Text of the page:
Lysogeny in nature: Mechanisms, impact and ecology of temperate phages

Cristina Howard-Varona, Katherine R. Hargreaves, Stephen T. Abedon, Matthew B. Sullivan

Research output: Contribution to journalReview article

108 Scopus citations

Abstract

Viruses that infect bacteria (phages) can influence bacterial community dynamics, bacterial genome evolution and ecosystem biogeochemistry. These influences differ depending on whether phages establish lytic, chronic or lysogenic infections. Although the first two produce virion progeny, with lytic infections resulting in cell destruction, phages undergoing lysogenic infections replicate with cells without producing virions. The impacts of lysogeny are numerous and well-studied at the cellular level, but ecosystem-level consequences remain underexplored compared to those of lytic infections. Here, we review lysogeny from molecular mechanisms to ecological patterns to emerging approaches of investigation. Our goal is to highlight both its diversity and importance in complex communities. Altogether, using a combined viral ecology toolkit that is applied across broad model systems and environments will help us understand more of the diverse lifestyles and ecological impacts of lysogens in nature.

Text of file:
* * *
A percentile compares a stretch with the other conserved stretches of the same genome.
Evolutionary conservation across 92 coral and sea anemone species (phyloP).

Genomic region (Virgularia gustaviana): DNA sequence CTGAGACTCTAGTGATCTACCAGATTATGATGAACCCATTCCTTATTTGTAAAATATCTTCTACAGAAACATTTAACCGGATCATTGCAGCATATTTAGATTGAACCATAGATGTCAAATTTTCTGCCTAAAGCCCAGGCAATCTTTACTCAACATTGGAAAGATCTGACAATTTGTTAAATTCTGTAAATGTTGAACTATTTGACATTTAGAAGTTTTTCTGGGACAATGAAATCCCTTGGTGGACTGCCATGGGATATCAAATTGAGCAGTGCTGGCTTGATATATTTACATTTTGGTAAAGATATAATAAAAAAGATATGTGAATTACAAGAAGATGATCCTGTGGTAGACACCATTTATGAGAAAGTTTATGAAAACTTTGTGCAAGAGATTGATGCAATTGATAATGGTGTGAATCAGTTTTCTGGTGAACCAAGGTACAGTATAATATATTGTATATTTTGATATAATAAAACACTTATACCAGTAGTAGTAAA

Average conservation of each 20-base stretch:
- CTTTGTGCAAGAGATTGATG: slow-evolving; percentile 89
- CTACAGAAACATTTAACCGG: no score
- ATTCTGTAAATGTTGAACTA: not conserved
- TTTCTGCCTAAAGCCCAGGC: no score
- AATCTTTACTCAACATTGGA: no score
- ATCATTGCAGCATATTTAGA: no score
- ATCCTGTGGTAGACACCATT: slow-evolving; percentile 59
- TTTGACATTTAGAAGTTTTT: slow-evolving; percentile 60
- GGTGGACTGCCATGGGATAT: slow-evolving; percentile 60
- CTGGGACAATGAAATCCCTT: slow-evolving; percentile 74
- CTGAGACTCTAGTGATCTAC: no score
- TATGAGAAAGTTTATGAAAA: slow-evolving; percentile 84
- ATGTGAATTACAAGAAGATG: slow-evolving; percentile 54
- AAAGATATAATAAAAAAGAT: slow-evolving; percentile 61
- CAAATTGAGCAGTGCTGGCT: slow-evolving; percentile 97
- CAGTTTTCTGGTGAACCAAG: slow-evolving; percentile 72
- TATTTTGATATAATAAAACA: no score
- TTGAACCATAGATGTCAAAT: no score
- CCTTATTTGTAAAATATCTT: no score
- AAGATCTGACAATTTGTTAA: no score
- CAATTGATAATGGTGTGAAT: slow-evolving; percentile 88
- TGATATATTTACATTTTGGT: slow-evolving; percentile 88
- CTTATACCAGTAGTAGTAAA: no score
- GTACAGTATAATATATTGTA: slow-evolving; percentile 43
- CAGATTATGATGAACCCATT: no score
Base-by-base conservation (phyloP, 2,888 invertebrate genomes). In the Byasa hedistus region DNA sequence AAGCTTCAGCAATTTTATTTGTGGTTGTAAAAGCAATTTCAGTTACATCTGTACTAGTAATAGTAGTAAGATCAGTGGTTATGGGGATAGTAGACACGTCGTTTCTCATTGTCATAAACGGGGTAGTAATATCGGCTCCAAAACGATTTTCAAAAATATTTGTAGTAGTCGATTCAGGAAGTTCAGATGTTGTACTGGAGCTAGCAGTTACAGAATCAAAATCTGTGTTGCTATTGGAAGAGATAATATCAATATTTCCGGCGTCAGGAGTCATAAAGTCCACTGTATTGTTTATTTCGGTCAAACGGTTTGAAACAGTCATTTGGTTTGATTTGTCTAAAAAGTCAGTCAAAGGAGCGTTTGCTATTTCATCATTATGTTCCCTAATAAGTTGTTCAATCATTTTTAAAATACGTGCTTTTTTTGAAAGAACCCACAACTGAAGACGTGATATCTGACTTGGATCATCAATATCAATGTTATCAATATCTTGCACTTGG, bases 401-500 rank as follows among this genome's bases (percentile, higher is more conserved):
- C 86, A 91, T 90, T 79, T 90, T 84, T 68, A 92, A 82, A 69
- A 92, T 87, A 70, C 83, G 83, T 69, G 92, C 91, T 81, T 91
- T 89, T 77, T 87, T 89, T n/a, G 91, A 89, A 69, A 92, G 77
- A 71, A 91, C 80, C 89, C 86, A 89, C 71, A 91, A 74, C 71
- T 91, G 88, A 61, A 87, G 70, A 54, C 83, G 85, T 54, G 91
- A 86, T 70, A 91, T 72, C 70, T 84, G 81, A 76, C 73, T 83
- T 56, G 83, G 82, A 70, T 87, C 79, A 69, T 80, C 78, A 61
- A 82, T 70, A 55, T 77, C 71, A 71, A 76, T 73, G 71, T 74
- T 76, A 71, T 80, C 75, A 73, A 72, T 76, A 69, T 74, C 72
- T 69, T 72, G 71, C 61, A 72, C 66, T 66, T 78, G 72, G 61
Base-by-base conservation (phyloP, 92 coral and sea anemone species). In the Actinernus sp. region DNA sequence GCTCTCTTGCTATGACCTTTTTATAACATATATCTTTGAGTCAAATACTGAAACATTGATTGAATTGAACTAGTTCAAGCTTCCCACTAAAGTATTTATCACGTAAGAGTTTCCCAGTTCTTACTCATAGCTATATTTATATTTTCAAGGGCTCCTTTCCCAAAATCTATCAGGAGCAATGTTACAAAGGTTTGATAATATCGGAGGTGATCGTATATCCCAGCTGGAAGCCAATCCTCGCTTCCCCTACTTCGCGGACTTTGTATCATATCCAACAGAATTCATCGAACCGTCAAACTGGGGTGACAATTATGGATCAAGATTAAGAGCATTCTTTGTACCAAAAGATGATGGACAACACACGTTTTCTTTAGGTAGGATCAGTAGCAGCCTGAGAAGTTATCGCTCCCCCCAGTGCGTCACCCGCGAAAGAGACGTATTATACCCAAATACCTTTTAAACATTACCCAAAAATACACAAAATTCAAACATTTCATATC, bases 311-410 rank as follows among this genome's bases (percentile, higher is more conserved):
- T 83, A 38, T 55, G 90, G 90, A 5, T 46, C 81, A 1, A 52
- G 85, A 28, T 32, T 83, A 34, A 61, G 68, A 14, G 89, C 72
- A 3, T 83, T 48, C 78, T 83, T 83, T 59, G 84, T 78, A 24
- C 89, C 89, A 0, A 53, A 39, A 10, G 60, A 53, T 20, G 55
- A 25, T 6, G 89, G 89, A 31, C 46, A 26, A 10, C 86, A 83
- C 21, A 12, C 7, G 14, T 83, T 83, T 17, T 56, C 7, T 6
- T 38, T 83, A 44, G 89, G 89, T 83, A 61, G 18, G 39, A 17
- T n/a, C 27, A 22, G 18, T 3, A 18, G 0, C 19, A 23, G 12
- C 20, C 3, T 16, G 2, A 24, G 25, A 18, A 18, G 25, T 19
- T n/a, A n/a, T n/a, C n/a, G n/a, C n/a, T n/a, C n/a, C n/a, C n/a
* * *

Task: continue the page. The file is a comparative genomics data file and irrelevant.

Original languageEnglish (US)
Pages (from-to)1511-1520
Number of pages10
JournalISME Journal
Volume11
Issue number7
DOIs
StatePublished - Jul 1 2017

ASJC Scopus subject areas

  • Microbiology
  • Ecology, Evolution, Behavior and Systematics

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